Have you ever dropped a pill on the floor and it seems like it magically disappears? I have. You look down and it's gone. You get down on your hands and knees and it's nowhere to be found. You're already late for work and you have to get going so you say "the heck with it" and leave.
Well it didn't disappear into thin air. It's somewhere and if you don't find it your dog will and depending on the medication, it could be disastrous.
"These everyday people meds could kill your pet if you're not careful.
A huge chunk of the calls that pour into the American Society for the Prevention of Cruelty to Animals' (ASPCA's) Animal Poison Control Center every year involve pets poisoned by people pills. About 40 percent of the animal poison control calls—25,000 cases—revolve around pets exposed to human medications. "Pet exposures include pets eating dropped pills, owners giving the wrong medication to their pets, animals getting into pill cases or even breaking into cabinets," explains Tina Wismer, DVM, medical director at the ASPCA's Animal Poison Control Center. "Just like with children, always store your medication where your pets cannot reach it because, unlike children, dogs will chew right through those bottles and eat whatever is inside."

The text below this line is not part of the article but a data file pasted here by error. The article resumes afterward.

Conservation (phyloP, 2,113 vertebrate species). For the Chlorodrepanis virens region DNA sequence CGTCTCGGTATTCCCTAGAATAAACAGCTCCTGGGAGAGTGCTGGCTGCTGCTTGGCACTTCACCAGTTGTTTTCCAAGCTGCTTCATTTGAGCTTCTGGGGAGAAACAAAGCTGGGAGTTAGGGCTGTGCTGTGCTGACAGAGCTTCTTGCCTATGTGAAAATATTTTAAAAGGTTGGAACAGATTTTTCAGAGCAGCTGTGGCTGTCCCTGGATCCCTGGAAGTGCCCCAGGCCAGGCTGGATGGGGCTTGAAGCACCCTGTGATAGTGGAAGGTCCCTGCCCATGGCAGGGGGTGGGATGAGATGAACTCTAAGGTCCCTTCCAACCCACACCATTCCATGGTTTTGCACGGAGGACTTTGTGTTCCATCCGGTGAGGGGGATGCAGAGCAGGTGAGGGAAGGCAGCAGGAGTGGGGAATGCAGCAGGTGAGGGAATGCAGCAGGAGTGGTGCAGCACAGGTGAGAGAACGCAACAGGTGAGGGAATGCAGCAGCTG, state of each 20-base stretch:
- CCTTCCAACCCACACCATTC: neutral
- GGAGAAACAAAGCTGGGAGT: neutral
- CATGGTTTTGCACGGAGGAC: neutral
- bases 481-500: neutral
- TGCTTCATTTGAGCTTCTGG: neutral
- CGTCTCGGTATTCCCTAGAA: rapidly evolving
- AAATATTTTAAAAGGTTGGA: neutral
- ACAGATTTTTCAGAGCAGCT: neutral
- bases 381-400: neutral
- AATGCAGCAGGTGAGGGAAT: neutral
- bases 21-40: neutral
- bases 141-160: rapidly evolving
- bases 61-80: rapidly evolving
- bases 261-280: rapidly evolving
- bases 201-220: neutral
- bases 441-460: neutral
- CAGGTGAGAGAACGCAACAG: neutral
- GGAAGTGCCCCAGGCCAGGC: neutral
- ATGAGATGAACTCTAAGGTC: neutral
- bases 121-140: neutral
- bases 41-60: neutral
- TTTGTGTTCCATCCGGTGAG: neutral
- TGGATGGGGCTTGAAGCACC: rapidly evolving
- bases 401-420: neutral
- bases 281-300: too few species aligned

Most common pills involved with poison control call complaints:"
I've dropped enough pills in my day. I've also had a few that seem to somehow defy the laws of physics and take mysterious paths to unknown locations. I admit that some I have never found and because of that I now take any medication over an empty sink That seems to increase the odds that if I do drop something, it will land somewhere in front of me where I'll find it. I need all the help I can get.